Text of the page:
What is a distribution deal?
The music distribution deal use to come, and still does in many
cases, as part-and-parcel of the record deal you signed with the label.
would find a record company which would finance, manufacture,
distribute, promote and handle your publicity for you. You, as the
artist or creator would then earn royalties after the label recouped the
costs. The label usually owned the copyright and the master
You can see why the record deal was the Holy Grail for musicians and bands. Record labels were the gatekeepers to the large distribution companies who were the gatekeepers to the retailers.
You had to therefore accept the fact that in order to get your CD distributed in stores, you needed a record deal. This is no longer the case because the Internet flipped the old world of music distribution on it's head, as it did for most of the rest of the music business.
Things, as you know, have changed...
Fast-forward to now and you have 360 deals, traditional deals, license deals, profit sharing deals, manufacturing deals and the self-distribution model.
Confused? I don't blame you! I suggest you spend some time to absorb this article in which David Byrne explains the above music distribution deals in detail. It'll all become clear, soon.
You hand over your copyrights with most deals in exchange for a range of services which include the distribution of your music. Self-distribution is the only model where you retain the full rights over your music and other music business activities.
Now, there may be a time in your career when it makes sense to hand over your copyrights, but this isn't something to rush into without careful consideration of the financial and legal consequences you may need to deal with further down the line.
You'll also at first find it hard to get a music distribution deal unless you already have some kind of track record of success in the business or can clearly demonstrate your commitment to promotion.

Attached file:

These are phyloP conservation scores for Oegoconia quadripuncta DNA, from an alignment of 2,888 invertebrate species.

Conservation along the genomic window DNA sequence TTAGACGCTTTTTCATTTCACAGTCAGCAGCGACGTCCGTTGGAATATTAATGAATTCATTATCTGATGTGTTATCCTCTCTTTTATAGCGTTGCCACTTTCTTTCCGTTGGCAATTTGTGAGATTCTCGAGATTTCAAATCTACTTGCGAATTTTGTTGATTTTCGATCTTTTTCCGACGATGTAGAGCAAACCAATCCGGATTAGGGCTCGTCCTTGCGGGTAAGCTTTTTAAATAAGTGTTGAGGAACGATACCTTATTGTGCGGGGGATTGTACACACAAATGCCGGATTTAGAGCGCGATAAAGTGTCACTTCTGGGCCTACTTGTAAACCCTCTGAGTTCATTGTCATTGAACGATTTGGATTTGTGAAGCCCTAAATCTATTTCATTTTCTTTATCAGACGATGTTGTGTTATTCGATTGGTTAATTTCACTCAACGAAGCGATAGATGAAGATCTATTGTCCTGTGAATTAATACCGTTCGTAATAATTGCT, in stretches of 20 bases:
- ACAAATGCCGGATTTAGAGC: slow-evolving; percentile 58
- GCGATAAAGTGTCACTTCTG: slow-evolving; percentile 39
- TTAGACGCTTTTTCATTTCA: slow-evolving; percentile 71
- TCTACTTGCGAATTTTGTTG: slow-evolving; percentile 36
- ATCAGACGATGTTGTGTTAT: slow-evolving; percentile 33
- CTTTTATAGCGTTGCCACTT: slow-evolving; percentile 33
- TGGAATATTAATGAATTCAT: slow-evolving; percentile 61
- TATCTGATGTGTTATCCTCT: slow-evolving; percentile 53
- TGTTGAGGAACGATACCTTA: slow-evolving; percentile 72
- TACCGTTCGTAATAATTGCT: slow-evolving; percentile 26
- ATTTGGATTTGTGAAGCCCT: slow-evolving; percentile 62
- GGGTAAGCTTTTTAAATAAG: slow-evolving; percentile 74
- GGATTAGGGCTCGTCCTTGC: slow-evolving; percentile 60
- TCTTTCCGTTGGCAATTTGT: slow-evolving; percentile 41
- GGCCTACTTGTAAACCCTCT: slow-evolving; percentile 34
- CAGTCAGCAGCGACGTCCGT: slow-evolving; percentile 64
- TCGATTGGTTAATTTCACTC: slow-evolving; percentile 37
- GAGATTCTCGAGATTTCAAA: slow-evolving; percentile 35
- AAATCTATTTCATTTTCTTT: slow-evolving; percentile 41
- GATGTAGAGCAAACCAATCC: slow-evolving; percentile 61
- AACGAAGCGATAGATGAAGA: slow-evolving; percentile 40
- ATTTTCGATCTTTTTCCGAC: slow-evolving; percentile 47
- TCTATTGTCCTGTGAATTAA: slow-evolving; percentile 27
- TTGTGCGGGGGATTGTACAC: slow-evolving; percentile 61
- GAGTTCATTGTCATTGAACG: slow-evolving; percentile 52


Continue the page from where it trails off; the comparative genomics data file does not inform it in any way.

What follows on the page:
So, my suggestion to independent music producers and artists is to forget about the music distribution deal when you start out. You can always sign one later when you have a better position to negotiate more beneficial terms. Go direct to the potential fans yourself in the beginning and once you've built up a decent following your options and leverage will increase.
You can use various music distribution companies to handle your online and offline distribution. You can sell music from your web site and at shows, you can directly approach local stores and retailers.
It's great to have a team of people working to further your career. If it's not possible to have this, or you prefer doing things your own way and keeping control of your business, then the self-distribution model is now not only possible, it makes a whole lot of sense.
Record label distribution without a record deal...
In the past...
... record label distribution was a big deal. It was in fact one of the reasons the record deal became the holy grail for any aspiring musician.
Most distribution companies worked only with labels and not with artists directly.
You either signed with a label or worldwide distribution was out of your reach. Lucky for you and me, those days are gone.
Fast forward to today and...
... we "ain't in Kansas anymore, Toto"!
You probably know by now that you as an artist or music producer can distribute music worldwide without the need for major label distribution deals.
You're most likely also aware of the digital music distribution companies you can use to get your music on iTunes or other online music marketplaces and retailers such as Amazon and Spotify.
Yes, the big four (big three yet?) music groups and the labels they've gobbled up can still get you into physical stores you'll have a hard time getting in yourself.
They can get you into those CD stores which are closing down all over the place, or the other stores which are selling DVDs and console games to stay in business.
Remember: Less and less people are buying CDs and more are buying digital downloads. Do you really need a traditional record label distribution deal? I say no, you don't.
You also have options for your physical distribution. For instance, at the time I write this both CD Baby and Amazon offer you this option.
So, there's no need for a record label distribution deal when you have so many options at your disposal to self-distribute your music. You can get pretty much everywhere the labels can get without having to sign that 360 deal of death!
The great thing about this is that you can now start you own label, keep your creative integrity, your rights, your masters, your business equity and profits and get your music straight into the places where your tribe spends money through self-distribution.
That all said and done, there is a time and place where a record label can be of benefit. In fact, you won't become really big, like top 1% big without the help of a good label. Still, if you don't have any momentum built up then most labels won't even give you the time of day. So, start off with the independent distribution route, even if you plan to eventually take over the world.